Just Announced: Philippians Sermon Series

Summary: While we normally focus on the pain Jesus suufered, this is an attempt to focus on the horrible shame associated with His crucifixion.

The Shame of the Cross

Text: Deuteronomy 21:22-23

I. Welcome

II. Introduction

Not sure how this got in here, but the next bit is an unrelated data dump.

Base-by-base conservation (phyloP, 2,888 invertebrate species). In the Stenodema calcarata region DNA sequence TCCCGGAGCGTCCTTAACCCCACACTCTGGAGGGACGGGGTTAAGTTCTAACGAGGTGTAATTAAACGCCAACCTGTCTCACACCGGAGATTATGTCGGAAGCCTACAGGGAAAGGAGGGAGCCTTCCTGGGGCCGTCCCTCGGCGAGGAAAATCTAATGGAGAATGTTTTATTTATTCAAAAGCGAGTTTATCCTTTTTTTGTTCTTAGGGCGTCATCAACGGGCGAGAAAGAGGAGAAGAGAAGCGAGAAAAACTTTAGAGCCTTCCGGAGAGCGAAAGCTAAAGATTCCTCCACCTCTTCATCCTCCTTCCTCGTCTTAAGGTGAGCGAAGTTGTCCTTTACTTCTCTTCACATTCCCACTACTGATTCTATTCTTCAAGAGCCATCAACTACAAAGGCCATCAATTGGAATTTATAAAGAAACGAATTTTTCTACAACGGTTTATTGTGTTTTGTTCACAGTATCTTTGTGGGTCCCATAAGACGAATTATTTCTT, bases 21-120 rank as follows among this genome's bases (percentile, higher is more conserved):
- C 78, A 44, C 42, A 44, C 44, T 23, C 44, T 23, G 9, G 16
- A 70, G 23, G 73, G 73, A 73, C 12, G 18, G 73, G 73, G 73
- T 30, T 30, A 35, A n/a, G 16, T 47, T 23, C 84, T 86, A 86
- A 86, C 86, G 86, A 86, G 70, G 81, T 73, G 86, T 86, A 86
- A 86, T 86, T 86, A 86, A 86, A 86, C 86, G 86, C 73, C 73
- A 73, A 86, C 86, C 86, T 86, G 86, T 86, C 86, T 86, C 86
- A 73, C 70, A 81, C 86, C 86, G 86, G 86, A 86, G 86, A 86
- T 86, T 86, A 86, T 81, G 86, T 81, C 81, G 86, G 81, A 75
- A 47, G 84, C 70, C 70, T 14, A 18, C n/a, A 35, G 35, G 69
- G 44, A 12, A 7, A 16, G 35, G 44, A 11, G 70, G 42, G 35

Our theme this year is “Beyond Ourselves in 2012!” The thrust of this theme is on carrying the gospel to our community as the Lord commanded us in the great commission recorded in Matthew 28:19-20. Just as our salvation began at the cross, I believe any evangelistic outreach must begin there too. While there are so many aspects of our Savior’s death, perhaps the most neglected one is the subject of today’s lesson: The Shame of the Cross. Most of the time we focus on the physical pain our Lord suffered and the temporary separation He experienced from His Father. Most of us at one time or another have suffered from intense pain and homesickness. And, I venture to say, most of us would choose either or both of these rather than suffer shame. Let’s re-read our text from Deuteronomy 21:22-23 – “If a man has committed a sin deserving of death, and he is put to death, and you hang him on a tree, his body shall not remain overnight on the tree, but you shall surely bury him that day, so that you do not defile the land which the LORD your God is giving you as an inheritance; for he who is hanged is accursed of God.” Notice that verse 22 addresses an offense subject to capital punishment under the old law. Once the execution has been carried out, then the body of the criminal is hung from a tree or pole in public disgrace. This not only served as an example for deterrence but would also be shameful for the family and friends of the criminal. I like the way Earl Kalland expresses the meaning of “accursed of God” in The Expositor’s Bible Commentary. “Since judgment basically is God’s, the judgment that takes a person’s life out of the covenant community as a perpetrator of the worst kind of sin and displays that judgment by the humiliation of hanging his body in public shows that that person is under God’s curse.” Therefore, he is accursed of God. Peter Craigie explains it even better in his commentary: “The body was not accursed of God because it was hanging on a tree; it was hanging on a tree because it was accursed of God. And the body was not accursed of God simply because it was dead, but it was accursed because of the reason for the death. To break the law of God and live as though he did not matter or exist, was in effect to curse him; and he who cursed God would be accursed of God. To break the law of God and incur thereby the penalty of death, was to die the worst possible kind of death, for the means of death was a formal and terminal separation from the community of God’s people.” Crucifixion was never a Jewish form of capital punishment except for a brief time during the inter-testamental period – between the old and new testaments. Crucifixion perhaps originated with the Persians as Herodotus mentions the crucifixion of 3,000 Babylonians by Darius. The Greeks also practiced crucifixion as evidenced by Alexander the Great crucifying some 2,000 on the beach after finally capturing the island city of Tyre in 332 B.C. But it was under the Roman Empire that we learn the most about crucifixion and it was in this era that the Son of God suffered this most extreme form of punishment. I hope you’ll study with me for the next few minutes as we look at how Jesus underwent this most wretched of deaths and suffered shame on the cross for you and for me.